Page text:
Seventy-one participants (24F/47M) with wide range of body mass indices (19.5–40.7 kg/m2, mean 25.7 ± 3.8 kg/m2) between the age groups of 18-55 years (< 20, 20–29, 30–39, 40–49, > 50 years; 13, 69, 8, 4, and 6%, respectively) completed the study. Total video steps vs. total Apple Watch steps (mean ± SD) were 2965 ± 144 vs. 2964 ± 145 steps; P < 0.001. Lin’s concordance correlation coefficient showed a strong correlation (r = 0.96; P < 0.001) between the two measurements. There was a total error of 0.034% (1.07 steps) for the Apple Watch across all stages and across all participants.
shows the mean ± SD and minimum-maximum range of step counts for the video and the Apple Watch with the reported relative percent error for Apple Watch steps at different speeds. Apple Watch consistently overestimated the step counts for the slow, moderate, and brisk paces (relative error − 2.6, − 0.9, and − 1.6%) and underestimated (relative error 3.4%) for the jogging pace of the treadmill protocol. The least amount of relative error (− 0.9%) was observed for the moderate intensity pace (3.0 mph). There were no statistically significant differences in step counts between genders, across age groups, and with different BMI categories.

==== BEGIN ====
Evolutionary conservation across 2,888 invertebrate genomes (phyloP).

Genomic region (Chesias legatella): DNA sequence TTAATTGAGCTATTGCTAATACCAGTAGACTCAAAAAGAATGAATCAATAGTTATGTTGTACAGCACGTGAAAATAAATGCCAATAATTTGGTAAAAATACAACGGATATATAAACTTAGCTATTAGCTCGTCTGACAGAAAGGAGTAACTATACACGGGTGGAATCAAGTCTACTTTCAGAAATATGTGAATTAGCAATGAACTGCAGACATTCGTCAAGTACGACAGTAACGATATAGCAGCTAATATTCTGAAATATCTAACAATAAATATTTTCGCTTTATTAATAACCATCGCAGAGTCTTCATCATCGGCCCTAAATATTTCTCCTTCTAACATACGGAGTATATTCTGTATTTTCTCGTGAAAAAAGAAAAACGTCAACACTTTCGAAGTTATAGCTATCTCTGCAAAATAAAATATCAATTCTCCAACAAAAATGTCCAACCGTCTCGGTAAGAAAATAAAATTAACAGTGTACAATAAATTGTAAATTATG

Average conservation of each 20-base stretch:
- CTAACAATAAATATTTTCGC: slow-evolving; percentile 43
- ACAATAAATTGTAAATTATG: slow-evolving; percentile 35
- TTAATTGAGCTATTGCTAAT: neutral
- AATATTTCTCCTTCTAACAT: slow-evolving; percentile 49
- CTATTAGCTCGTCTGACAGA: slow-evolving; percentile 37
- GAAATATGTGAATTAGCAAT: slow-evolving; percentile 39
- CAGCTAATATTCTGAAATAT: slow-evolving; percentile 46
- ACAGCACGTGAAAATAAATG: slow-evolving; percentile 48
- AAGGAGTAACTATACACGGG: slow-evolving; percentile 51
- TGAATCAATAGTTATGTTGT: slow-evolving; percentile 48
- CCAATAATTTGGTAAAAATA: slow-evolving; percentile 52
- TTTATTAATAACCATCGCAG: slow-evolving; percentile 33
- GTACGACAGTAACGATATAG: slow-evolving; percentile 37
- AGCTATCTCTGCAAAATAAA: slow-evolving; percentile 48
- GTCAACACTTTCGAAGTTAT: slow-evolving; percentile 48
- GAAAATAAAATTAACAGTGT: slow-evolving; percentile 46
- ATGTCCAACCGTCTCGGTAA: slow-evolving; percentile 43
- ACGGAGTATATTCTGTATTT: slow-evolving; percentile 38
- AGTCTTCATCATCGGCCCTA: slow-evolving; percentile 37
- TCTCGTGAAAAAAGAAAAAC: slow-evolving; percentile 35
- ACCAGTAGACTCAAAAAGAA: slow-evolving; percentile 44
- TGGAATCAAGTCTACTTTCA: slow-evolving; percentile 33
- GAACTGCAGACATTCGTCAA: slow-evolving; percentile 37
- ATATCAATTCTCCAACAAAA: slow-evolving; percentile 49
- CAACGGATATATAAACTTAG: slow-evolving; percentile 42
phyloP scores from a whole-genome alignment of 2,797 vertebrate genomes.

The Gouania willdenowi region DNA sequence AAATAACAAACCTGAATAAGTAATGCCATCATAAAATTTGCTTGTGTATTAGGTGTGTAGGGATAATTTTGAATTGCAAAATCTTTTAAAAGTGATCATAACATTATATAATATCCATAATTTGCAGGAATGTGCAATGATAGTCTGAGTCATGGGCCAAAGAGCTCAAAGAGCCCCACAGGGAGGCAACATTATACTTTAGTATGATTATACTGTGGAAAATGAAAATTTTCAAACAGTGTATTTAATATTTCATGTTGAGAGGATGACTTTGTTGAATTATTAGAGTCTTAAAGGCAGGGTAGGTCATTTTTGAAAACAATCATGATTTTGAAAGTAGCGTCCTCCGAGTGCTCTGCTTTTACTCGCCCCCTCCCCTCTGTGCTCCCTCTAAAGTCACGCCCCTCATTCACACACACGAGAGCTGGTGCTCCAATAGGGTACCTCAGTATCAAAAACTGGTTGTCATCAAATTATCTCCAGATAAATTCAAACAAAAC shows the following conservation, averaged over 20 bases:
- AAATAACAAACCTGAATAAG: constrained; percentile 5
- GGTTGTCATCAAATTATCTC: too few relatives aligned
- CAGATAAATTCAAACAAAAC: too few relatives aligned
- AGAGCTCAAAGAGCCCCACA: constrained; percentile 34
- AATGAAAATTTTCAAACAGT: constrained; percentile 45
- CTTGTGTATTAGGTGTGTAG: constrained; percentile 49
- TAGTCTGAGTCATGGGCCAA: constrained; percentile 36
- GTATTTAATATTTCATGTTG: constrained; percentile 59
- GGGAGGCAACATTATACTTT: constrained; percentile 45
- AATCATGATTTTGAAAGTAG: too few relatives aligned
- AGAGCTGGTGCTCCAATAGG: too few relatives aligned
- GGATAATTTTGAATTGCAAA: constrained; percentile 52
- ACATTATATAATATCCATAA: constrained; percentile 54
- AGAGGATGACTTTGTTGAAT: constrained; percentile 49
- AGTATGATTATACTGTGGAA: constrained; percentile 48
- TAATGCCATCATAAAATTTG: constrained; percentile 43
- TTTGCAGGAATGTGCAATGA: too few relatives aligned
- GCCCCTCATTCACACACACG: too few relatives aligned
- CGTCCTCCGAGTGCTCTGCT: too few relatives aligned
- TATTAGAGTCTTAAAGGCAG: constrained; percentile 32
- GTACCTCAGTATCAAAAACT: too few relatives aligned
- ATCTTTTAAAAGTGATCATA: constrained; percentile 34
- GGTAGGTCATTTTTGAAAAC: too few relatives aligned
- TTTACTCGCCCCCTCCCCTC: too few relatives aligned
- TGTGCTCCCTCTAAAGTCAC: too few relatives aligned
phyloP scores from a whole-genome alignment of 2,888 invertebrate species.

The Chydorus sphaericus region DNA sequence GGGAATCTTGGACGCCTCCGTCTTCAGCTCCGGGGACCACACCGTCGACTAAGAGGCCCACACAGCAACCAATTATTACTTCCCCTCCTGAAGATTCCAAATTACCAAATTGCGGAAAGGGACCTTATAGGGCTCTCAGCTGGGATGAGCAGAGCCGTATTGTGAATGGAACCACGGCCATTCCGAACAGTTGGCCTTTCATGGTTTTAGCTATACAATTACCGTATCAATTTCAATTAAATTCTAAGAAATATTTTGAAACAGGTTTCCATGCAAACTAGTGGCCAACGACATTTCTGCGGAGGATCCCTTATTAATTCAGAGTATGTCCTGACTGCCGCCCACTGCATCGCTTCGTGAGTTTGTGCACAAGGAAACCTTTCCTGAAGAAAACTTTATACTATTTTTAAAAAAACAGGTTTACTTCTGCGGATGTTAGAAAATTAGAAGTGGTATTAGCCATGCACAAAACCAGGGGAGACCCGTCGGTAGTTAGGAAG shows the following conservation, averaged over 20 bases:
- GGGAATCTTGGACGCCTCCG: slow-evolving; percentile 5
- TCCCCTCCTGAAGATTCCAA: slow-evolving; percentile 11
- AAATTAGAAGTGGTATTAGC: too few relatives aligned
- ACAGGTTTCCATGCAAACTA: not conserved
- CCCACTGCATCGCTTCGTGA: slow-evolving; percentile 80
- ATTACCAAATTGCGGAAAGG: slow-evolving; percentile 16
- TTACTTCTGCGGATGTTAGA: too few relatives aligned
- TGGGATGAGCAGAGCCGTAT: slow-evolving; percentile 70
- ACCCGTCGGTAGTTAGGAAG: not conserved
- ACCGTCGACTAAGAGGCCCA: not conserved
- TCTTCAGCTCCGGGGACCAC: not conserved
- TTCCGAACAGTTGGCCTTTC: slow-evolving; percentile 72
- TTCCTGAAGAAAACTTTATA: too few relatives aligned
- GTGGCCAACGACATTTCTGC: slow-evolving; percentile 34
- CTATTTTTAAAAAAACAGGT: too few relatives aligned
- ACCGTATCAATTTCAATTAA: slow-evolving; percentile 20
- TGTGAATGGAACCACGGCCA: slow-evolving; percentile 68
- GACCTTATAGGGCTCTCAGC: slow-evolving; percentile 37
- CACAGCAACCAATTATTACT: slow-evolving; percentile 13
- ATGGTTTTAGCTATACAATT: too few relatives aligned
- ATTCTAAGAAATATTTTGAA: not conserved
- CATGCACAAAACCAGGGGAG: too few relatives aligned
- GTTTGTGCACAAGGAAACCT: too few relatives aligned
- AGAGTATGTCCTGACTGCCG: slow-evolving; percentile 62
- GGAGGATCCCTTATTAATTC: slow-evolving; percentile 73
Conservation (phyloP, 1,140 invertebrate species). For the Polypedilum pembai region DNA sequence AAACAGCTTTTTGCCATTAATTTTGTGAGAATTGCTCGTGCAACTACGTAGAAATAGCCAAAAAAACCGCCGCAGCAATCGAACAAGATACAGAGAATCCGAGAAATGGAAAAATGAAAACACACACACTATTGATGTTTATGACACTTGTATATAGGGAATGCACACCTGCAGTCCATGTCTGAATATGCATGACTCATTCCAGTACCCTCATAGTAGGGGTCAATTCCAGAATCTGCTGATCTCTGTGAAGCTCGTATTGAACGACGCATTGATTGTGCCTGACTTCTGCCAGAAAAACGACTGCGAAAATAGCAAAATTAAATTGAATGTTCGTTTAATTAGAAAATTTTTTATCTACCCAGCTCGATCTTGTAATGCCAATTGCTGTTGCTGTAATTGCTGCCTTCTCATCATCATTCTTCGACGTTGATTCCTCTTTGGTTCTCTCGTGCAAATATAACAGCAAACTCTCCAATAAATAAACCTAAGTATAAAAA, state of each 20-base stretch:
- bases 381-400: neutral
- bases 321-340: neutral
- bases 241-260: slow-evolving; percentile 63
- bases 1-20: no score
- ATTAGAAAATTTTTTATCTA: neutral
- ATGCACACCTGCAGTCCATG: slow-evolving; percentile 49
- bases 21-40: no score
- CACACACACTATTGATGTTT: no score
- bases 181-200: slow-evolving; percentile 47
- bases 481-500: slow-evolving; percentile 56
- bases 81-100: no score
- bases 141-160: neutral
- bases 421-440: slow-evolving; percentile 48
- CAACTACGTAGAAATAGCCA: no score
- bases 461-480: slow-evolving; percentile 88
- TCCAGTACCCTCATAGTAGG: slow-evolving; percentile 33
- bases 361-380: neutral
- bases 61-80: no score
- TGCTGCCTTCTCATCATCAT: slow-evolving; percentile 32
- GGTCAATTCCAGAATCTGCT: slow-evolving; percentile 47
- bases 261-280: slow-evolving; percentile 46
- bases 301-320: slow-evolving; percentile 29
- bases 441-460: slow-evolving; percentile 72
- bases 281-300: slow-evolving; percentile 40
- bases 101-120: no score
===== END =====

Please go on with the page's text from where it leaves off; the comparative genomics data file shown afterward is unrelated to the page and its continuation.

reports a Bland-Altman plot comparing the video steps and the Apple Watch steps. Comparison of the plots suggests good absolute mean-level differences in video steps and Apple Watch step estimates (mean difference = 1.07 steps, 95% CI − 82.62 to 84.76; P = 0.93). There was an overall negligible underestimation (1.07steps) of step count by Apple Watch. There was no proportional bias (b = − 0.03; t = − 0.083; P = 0.93) between the two measurements.